As a soldier, Van Dorn proved something of a disappointment. His military career had started brightly enough. He fought in Mexico, where he was twice wounded and his gallantry in battle earned him two promotions. After the Mexican War, Van Dorn fought the Seminoles in Florida, and the Comanches in Texas and the Indian Territory. He was wounded four more times—twice seriously—by Comanche arrows.

Van Dorn resigned from the U.S. Army when his native Mississippi left the Union. In April 1861, as commander of the Confederate forces in Texas, he so impressed the South's War Department that they brought him back to Richmond and gave him command of Virginia's cavalry—the pride of the Confederacy. By the turn of the year, he was a major general in charge of the new Trans-Mississippi District. Earl Van Dorn's star was clearly on the rise.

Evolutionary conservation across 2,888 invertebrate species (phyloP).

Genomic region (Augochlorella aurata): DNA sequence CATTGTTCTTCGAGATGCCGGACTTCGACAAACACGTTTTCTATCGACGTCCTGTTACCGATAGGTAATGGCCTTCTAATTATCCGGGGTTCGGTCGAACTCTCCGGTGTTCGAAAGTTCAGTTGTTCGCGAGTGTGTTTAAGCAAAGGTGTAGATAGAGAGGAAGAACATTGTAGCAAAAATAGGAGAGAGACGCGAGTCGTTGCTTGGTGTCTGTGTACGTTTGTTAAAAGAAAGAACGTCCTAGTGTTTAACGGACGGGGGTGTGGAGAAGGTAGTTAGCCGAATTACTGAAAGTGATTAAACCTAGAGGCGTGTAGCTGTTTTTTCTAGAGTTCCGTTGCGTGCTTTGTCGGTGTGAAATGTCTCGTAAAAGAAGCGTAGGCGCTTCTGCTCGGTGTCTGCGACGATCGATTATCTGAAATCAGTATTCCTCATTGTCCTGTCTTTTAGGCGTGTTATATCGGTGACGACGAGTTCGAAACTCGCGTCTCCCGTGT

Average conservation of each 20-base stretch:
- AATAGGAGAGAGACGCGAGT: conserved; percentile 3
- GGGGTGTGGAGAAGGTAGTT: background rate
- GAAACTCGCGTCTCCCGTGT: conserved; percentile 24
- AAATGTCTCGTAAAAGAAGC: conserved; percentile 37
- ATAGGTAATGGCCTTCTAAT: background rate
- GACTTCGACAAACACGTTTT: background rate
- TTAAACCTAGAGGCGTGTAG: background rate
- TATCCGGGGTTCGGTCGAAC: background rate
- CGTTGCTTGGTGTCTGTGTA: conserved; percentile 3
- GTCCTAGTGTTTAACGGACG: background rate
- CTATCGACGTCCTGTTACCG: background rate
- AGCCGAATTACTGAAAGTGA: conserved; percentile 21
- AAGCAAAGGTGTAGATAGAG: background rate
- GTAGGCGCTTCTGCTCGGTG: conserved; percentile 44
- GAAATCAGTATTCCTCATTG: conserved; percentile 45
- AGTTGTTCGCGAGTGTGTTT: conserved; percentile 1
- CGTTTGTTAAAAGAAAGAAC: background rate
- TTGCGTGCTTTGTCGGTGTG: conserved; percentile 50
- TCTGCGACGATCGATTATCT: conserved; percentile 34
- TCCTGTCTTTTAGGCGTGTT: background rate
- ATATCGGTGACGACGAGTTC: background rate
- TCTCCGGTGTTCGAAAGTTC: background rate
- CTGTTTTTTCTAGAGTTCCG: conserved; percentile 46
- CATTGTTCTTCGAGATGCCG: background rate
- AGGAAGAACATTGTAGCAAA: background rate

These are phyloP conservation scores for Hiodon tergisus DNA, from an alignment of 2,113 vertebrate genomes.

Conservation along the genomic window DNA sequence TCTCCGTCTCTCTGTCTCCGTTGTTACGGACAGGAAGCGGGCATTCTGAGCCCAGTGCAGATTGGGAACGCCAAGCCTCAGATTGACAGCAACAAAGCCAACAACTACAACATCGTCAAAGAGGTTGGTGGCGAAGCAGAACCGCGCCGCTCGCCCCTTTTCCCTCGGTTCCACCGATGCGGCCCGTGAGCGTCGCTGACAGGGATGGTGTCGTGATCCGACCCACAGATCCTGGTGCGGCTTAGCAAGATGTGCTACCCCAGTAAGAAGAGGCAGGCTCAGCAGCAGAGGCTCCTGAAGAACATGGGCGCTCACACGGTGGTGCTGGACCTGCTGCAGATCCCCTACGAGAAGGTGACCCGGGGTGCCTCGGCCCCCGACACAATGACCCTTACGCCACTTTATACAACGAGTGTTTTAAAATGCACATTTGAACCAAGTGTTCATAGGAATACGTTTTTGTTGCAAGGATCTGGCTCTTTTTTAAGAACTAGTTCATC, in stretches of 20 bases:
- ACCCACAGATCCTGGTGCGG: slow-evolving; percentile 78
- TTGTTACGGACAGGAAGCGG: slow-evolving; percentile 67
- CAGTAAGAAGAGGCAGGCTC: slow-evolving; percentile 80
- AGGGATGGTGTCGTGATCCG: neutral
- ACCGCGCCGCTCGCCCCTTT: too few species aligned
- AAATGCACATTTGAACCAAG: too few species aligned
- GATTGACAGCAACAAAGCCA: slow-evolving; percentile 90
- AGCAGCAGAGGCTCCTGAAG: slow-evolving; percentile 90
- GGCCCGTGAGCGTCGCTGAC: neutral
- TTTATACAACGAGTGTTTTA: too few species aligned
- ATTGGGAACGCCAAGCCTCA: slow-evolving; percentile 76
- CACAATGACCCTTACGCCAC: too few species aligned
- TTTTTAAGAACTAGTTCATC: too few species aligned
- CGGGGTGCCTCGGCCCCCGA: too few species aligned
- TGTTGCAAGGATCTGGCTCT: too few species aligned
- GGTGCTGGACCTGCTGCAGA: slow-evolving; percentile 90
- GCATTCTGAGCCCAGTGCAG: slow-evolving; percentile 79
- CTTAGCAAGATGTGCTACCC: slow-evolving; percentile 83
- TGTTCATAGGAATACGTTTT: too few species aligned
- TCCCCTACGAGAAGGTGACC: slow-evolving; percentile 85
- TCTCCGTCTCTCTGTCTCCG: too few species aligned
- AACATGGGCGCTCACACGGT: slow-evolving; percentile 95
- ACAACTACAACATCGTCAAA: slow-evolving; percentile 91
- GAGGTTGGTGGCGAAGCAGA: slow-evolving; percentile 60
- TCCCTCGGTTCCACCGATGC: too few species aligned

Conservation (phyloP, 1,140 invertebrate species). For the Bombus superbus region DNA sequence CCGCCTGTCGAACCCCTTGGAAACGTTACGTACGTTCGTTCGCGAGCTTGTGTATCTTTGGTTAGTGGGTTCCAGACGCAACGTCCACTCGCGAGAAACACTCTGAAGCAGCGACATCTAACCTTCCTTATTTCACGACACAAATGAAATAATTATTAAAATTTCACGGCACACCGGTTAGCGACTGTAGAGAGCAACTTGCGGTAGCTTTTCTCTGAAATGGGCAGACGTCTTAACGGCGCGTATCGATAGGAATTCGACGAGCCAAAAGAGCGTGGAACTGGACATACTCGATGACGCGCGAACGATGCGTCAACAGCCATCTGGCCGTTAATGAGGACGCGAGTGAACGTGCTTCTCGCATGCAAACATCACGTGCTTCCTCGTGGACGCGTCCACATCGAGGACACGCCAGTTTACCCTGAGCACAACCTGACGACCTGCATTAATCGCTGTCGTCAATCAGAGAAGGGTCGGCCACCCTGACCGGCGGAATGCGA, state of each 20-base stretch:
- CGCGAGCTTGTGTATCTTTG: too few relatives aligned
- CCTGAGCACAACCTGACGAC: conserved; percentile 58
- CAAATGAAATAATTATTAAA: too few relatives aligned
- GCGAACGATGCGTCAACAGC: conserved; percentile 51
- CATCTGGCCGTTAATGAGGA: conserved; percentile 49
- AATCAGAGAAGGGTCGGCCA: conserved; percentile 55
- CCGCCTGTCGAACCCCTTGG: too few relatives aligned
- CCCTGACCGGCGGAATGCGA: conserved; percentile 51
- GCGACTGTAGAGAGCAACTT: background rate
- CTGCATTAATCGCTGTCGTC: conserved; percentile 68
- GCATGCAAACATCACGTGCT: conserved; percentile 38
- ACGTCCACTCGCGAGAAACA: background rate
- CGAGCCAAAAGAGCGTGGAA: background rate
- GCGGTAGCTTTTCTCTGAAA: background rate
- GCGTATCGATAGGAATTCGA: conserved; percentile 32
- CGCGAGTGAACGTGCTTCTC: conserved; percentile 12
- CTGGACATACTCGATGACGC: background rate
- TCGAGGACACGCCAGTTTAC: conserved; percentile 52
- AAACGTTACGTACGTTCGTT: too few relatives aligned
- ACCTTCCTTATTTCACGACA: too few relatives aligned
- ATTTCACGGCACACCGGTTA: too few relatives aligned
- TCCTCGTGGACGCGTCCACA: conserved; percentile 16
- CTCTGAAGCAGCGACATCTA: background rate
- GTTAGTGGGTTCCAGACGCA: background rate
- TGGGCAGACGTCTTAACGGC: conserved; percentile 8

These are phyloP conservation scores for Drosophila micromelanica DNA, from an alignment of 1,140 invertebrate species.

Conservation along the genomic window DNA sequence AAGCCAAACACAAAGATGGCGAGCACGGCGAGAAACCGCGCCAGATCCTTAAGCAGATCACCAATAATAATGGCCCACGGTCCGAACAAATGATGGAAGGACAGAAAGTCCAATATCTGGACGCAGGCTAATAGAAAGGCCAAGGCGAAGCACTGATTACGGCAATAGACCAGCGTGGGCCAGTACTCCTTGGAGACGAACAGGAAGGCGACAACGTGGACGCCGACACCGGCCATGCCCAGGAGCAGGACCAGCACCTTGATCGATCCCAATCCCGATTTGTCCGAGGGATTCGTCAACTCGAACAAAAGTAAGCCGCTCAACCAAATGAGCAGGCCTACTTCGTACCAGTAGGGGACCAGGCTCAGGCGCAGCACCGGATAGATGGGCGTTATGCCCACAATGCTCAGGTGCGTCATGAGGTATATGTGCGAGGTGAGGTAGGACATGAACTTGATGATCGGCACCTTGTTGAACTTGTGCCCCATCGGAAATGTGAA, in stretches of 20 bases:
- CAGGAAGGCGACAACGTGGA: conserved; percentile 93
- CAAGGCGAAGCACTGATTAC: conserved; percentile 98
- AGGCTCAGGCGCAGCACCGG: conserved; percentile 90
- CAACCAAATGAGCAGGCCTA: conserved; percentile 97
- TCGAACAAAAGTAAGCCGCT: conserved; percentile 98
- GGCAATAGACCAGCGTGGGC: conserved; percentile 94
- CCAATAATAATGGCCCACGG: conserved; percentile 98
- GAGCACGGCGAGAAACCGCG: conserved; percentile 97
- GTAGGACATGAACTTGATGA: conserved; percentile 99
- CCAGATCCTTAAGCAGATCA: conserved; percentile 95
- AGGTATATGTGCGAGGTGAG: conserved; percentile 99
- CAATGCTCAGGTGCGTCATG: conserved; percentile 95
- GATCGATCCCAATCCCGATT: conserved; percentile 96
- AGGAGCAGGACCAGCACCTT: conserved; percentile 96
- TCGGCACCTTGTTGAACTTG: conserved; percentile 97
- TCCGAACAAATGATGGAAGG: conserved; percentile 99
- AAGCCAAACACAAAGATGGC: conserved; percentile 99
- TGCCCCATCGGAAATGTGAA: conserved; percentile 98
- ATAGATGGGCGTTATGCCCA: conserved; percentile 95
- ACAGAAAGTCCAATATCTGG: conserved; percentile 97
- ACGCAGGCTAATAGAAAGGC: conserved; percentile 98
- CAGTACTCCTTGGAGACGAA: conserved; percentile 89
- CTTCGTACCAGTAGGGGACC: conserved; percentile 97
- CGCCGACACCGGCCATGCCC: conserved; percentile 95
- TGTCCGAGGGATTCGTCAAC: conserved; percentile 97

Soon, however, cracks began to appear in the plaster. Van Dorn played a significant part in the Southern defeat at Pea Ridge in early 1862. It was one of the rare instances in which Rebel forces outnumbered Yankee troops and lost. While Van Dorn was a fine cavalry officer, strategy was not his forte, and he was proving incapable of handling high command. Nor could he accept responsibility for his failures. In his official report, Van Dorn excused his role in the defeat by claiming "a series of accidents entirely unforeseen and not under my control and a badly-disciplined army defeated my intentions." Writing to Secretary of War Judah P. Benjamin, Van Dorn indulged in semantics: "I was not defeated, but only foiled in my intentions." So poorly did he perform at the Second Battle of Corinth that he was accused of drunkenness, negligence, disregard for his men's welfare and failure to adequately plan his charges. After his costly defeats at Pea Ridge and Corinth, Van Dorn's embittered troops gave him a nickname: "Damn Born." He was brought before a court of inquiry and, although acquitted, Van Dorn had commanded his last army. From then on, he was restricted to smaller commands, where his talents were better used.